The interest in the now-legalized industry of hemp has been building continuously; however, more work is required so that the sector can be mature, according to the Director of the Illinois Department of Agriculture, John Sullivan. The Director expressed his views while speaking with the reporters yesterday at the first-ever Hemp Summit of the state held at Springfield’s Illinois State Fairgrounds.
The Summit was attended by people associated with the hemp sector, including around 700 farmers as well as processors. The attendees had come together to discuss their learning during the period of 2019 growing season, a first legitimate hemp production season in Illinois.
Sullivan was also quoted as saying,
This is an industry; I would say, in its infancy stages at the moment. We have a lot to learn and that’s what our speakers are here today to talk about.
As per the reports, the State officers would know in the upcoming month, the exact number of acres where hemp was harvested or planted. It was also revealed that the state-approved over 21K acres as eligible hemp planting sites, significantly more than what the officers had expected.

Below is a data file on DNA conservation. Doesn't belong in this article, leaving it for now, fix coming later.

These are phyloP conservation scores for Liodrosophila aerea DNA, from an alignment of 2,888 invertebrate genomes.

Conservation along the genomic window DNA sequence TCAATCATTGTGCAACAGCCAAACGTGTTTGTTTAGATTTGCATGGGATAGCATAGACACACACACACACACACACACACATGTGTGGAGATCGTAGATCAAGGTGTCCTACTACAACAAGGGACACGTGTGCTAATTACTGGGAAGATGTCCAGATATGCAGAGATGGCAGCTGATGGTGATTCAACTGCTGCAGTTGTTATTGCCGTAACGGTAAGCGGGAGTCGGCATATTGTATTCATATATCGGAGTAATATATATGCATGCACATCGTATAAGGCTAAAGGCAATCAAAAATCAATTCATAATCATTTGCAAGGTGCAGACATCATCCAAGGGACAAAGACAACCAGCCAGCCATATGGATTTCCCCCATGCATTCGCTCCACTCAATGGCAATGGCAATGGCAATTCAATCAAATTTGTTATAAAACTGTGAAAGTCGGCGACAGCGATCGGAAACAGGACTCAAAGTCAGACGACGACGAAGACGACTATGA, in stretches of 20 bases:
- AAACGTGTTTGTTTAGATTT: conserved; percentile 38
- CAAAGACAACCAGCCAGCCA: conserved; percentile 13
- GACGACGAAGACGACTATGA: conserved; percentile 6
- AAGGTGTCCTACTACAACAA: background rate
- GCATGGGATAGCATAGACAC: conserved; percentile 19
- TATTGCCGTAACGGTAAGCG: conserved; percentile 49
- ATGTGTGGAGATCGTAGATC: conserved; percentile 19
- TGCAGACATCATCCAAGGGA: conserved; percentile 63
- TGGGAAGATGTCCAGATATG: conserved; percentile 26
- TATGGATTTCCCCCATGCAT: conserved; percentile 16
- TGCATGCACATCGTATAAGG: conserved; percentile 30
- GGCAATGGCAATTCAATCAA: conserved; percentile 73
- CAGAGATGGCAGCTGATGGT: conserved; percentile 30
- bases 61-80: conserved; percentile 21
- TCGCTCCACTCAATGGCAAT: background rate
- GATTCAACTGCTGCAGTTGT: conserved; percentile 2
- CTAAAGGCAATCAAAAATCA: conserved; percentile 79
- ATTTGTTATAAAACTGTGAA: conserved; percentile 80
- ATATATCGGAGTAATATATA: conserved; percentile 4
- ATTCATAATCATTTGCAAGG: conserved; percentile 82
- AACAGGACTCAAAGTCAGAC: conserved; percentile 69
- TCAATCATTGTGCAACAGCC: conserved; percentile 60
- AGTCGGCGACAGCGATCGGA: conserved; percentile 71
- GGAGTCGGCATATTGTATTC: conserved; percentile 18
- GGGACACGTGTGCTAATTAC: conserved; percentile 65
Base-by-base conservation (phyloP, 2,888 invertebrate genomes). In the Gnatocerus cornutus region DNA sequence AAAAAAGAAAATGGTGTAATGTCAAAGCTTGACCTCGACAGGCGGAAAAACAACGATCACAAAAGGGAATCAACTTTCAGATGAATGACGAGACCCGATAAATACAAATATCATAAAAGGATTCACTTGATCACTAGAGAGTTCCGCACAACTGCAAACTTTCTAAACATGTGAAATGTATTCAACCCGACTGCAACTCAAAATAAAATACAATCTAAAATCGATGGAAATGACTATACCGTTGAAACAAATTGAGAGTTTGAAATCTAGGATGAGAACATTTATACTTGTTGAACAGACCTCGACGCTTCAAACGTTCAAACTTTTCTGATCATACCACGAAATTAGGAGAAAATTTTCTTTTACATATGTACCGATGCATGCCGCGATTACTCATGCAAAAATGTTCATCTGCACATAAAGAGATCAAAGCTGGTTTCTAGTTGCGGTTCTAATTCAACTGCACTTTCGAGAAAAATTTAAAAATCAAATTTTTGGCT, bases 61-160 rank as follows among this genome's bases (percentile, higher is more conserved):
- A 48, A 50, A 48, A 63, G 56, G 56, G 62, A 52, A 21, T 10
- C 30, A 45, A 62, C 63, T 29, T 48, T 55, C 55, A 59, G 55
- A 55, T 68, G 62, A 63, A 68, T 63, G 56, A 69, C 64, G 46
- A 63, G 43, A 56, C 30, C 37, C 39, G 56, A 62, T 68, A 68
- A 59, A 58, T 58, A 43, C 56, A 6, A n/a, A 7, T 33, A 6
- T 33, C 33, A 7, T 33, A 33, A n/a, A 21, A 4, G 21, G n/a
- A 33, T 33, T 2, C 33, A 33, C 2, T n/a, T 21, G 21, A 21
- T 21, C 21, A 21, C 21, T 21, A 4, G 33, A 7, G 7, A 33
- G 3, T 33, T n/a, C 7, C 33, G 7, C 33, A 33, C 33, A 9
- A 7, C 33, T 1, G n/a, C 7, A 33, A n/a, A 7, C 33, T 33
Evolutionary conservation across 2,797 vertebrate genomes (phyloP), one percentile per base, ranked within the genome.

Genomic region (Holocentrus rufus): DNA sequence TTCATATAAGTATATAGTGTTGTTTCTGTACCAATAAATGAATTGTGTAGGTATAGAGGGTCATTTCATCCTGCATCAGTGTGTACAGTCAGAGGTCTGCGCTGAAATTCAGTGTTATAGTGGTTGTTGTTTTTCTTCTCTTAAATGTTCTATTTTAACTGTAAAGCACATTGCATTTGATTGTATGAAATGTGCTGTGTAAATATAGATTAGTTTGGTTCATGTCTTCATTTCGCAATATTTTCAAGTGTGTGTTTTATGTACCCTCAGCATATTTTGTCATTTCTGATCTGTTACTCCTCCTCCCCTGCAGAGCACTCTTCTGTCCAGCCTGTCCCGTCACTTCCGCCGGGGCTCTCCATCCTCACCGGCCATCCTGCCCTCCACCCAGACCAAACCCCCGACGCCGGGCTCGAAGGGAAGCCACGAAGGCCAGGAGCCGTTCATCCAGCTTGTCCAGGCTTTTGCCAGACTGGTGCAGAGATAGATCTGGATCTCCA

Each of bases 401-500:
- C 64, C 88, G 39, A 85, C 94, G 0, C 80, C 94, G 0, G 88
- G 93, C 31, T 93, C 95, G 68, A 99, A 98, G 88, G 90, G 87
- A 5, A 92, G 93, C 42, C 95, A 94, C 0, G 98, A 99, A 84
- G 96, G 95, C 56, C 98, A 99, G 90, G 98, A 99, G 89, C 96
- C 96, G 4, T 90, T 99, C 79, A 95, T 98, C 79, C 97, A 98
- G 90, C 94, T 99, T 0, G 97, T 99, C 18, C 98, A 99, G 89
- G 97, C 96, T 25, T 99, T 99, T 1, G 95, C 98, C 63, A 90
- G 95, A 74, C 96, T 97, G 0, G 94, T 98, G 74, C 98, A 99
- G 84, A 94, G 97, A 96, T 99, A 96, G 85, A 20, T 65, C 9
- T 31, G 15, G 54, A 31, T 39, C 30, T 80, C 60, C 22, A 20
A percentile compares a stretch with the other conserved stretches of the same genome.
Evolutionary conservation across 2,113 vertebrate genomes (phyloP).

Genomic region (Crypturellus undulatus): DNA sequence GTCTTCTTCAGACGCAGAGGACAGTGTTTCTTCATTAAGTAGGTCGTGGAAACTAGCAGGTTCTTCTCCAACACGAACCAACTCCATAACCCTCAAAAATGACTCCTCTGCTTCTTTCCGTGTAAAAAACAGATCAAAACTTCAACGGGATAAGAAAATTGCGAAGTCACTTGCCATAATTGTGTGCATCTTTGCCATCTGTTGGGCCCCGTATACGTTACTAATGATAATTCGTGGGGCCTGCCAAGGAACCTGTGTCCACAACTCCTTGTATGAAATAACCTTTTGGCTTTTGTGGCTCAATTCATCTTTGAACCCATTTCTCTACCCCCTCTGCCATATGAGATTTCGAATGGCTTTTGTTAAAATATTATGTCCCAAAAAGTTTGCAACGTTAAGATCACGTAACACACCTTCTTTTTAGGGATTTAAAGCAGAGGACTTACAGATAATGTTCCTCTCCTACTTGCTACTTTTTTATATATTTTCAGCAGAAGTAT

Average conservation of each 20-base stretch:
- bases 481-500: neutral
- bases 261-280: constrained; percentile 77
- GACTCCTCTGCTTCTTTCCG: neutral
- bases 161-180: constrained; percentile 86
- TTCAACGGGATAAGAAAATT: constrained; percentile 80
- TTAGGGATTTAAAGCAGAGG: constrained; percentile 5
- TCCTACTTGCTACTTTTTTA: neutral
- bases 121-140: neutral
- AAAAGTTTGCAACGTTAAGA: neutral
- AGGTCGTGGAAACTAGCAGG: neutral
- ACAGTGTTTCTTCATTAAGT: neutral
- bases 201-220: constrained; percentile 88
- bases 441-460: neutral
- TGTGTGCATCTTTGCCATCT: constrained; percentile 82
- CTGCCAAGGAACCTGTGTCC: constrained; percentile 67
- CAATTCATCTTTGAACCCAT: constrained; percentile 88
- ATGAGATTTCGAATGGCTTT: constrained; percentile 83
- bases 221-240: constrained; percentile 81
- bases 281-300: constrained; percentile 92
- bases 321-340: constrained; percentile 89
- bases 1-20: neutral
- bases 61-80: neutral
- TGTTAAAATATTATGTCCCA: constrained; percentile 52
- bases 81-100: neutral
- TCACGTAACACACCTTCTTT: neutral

Apart from that, the agency now has 644 registered farmers to cultivate hemp while 194 licensed processors, stated medicinal plant bureau head of the Department, Jeff Cox.
For those who came in late, hemp has been made legal only if it consists of not greater than 0.3% of THC, a psychoactive marijuana ingredient, as per the law. If the crop is found to be containing THC higher than this level, then it’s considered marijuana which must be crushed.
So far, the state has witnessed hemp farmers exclusively concentrating on a hemp variation that yields CBD oil, considered to possess several medicinal uses—from controlling seizures to anti-inflammatory treatments. The primary reason for that is Illinois doesn’t have any industrial facilities yet for processing hemp fiber. Moreover, processors for processing hemp oil is also limited.
The ban on hemp was lifted entirely with the passing of the 2018 Farm Bill.